But after a while the ashes gather together into a clump. Then out of the ashes comes something that looks like an apple. A worm grows, as if it has hatched. He becomes like an eagle’s chick and keeps growing until he is the size of an eagle. The bird is reborn, renewed and separated from sins.

This process is similar to the sprouting of the earth in the spring.

The bird eats only honey-dew as he grows to full size.

When he is fully grown, he seeks his homeland. He grasps what remains of the fire with his claws and flies home. He carries his own bones there and buries them and the ashes all together in the beautiful land.

The Phoenix, lines 85-181

A bird lives in this wood: it is named the Phoenix.  He never dies in this good place as long as the world remains.  He watches for when the sun rises above the sea and then, when it has risen, he bathes himself twelve times in the streams.  Then he goes up onto a high tree where he can watch the sun travel over the waves.

As soon as the sun is shining over the sea, the bird flies from the tree and sings as he soars through the sky.  The song is sweeter than all the musical instruments of the world, trumpets, horns, harps, voices and even the organ.  It is sweeter than the wings of swans.  The bird sings until the sun goes down he stops singing, listens, and then beats his wings three times.  And he always marks the hours, twelve times each day, both day and night.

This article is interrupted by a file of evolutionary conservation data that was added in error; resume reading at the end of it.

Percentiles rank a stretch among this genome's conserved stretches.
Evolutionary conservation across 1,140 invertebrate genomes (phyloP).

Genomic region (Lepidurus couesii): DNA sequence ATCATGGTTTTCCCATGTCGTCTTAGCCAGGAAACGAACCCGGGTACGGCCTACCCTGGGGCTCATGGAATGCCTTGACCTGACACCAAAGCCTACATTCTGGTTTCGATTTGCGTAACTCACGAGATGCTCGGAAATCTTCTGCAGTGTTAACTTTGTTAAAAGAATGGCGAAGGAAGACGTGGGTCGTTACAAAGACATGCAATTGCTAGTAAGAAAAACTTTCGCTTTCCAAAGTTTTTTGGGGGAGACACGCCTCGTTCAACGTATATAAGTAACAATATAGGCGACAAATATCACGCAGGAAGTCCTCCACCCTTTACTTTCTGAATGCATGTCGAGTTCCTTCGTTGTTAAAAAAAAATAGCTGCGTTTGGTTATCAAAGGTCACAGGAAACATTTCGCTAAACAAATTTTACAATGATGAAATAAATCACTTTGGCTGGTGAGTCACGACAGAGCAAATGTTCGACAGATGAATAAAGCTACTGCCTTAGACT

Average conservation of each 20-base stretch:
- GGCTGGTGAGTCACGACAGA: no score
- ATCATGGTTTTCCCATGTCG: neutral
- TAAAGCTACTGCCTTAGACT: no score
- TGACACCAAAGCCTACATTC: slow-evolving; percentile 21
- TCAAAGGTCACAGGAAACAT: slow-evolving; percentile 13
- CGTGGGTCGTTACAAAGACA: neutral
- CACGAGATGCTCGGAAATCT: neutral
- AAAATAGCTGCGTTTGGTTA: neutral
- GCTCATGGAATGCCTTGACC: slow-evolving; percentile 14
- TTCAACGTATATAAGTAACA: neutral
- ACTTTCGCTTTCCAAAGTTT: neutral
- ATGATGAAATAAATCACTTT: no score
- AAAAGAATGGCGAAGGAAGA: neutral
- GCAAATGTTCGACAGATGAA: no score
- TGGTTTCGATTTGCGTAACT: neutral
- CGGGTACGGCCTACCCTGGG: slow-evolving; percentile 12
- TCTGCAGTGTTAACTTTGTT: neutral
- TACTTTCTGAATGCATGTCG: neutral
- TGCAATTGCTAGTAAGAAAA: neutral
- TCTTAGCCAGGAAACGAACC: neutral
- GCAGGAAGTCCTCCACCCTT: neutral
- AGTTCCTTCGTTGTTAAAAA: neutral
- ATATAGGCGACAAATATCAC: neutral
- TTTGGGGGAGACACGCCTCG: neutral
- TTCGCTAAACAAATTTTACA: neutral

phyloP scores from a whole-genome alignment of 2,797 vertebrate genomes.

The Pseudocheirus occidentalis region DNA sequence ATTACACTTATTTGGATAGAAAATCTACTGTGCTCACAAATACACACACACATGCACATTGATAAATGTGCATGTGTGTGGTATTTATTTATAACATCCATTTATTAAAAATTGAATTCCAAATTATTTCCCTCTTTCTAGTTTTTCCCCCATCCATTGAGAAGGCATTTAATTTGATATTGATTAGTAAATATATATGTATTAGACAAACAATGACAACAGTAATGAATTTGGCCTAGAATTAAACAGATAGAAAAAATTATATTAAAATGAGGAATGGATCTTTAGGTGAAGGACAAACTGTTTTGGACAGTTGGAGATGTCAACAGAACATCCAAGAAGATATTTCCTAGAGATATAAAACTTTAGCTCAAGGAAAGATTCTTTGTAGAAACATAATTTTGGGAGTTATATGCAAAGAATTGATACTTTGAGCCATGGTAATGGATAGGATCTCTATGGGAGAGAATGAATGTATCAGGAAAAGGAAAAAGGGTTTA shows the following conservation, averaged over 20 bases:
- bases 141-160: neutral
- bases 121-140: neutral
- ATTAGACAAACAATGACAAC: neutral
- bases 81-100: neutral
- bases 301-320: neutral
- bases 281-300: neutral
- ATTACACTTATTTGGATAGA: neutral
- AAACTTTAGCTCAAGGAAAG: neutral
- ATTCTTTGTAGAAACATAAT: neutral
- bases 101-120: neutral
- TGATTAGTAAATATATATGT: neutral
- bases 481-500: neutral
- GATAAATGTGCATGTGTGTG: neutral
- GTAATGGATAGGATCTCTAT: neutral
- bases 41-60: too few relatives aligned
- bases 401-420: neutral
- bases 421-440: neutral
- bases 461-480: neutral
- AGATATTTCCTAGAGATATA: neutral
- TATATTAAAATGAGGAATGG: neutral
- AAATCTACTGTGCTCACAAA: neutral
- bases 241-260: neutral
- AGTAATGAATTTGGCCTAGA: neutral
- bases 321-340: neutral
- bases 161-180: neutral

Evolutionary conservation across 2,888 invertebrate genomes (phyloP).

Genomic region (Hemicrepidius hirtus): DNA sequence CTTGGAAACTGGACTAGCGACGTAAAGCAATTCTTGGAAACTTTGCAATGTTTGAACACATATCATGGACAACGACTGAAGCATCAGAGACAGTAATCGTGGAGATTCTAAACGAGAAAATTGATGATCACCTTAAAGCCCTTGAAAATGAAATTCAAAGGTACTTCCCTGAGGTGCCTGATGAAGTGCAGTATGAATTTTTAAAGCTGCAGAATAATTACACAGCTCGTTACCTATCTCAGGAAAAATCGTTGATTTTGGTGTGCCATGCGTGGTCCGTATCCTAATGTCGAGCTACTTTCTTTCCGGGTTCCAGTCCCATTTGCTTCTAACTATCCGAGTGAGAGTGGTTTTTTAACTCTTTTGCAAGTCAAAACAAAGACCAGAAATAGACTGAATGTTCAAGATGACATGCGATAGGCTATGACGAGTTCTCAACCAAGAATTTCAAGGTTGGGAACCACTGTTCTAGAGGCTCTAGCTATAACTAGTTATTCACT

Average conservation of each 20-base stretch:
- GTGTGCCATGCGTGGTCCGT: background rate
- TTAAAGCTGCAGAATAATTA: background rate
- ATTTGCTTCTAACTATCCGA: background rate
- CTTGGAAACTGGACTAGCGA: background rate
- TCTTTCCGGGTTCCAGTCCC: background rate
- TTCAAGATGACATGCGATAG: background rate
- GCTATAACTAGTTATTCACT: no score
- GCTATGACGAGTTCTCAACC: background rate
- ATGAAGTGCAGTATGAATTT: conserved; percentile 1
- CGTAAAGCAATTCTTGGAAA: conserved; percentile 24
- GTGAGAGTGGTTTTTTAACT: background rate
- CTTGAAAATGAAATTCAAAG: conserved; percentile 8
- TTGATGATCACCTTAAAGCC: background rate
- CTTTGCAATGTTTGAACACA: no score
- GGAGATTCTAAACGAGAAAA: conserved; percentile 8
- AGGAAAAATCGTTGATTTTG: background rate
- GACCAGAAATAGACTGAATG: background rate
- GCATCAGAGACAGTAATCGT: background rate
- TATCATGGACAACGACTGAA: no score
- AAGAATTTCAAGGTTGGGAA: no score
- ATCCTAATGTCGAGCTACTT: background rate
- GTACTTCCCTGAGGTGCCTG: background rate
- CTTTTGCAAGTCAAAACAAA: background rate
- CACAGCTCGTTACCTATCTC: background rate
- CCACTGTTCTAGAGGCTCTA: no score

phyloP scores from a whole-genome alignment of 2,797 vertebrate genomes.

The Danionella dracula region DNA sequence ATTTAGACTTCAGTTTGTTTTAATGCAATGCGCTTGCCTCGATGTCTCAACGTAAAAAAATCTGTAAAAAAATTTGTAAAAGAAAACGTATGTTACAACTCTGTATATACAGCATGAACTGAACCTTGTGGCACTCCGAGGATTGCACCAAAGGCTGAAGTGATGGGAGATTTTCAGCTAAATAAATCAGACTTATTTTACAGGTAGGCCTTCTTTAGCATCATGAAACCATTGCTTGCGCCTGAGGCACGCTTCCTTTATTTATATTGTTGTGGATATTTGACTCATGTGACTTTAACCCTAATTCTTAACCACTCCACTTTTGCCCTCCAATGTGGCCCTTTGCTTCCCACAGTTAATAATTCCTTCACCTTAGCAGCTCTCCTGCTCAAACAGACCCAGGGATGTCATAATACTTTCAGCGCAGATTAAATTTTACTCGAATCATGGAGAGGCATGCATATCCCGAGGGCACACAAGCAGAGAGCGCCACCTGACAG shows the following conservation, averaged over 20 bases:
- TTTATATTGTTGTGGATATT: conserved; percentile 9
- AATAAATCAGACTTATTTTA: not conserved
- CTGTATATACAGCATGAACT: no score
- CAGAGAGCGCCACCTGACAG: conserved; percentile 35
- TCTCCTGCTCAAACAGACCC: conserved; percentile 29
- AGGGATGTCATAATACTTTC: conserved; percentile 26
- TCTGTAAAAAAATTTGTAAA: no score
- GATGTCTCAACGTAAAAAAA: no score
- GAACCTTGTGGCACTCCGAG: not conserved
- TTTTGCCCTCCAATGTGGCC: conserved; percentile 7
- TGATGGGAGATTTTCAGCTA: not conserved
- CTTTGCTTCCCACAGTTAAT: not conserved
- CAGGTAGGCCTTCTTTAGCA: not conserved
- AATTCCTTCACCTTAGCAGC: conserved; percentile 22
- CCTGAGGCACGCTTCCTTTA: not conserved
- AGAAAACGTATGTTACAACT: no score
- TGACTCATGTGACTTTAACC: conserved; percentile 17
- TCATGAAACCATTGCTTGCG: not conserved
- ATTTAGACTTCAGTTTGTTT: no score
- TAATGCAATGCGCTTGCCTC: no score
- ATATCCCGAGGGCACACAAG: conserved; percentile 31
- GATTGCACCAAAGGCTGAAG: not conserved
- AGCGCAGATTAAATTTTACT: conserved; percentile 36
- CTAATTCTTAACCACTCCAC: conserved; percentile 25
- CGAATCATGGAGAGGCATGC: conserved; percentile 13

The phoenix does this for 1000 years at a time.

But when he has weakened with age, the grey-feathered bird flies away from the beautiful land and finds a realm in earth where no people live.  There he rules over a family of birds and dwells with them in the desert for a while, until he flies west to the land of Syria.  There, he seeks out a hidden place within a grove of trees.  He chooses one tree, which people call the Phoenix (the same name as the bird).

The Phoenix, lines 1-84

I have heard that far away there is the most beautiful of lands, but no powerful man may reach it because of God’s will.  All the place is beautiful: green woodlands, many rivers, no rain nor snow nor frost nor fire nor hail nor rime nor heat nor cold, but everything is perfect.  The land is covered with blossoms.

The land, wise men tell us, is twelve fathoms higher than the highest mountains.

The wood is filled with leaves in all seasons that never wither.  When the flood came to the rest of the world, this land was unscathed and it will remain perfect even after the judgment and the fire and the opening of the tombs of mortals.

There are no enemies or suffering or weeping, no disease or death or losing of life, no hail or frost nor rain, but there are beautiful streams.  Twelve times at the command of God the streams flow through the land. The leaves and flowers never fall and beautiful smells linger there always.  This will never be changed until God decides to end this work.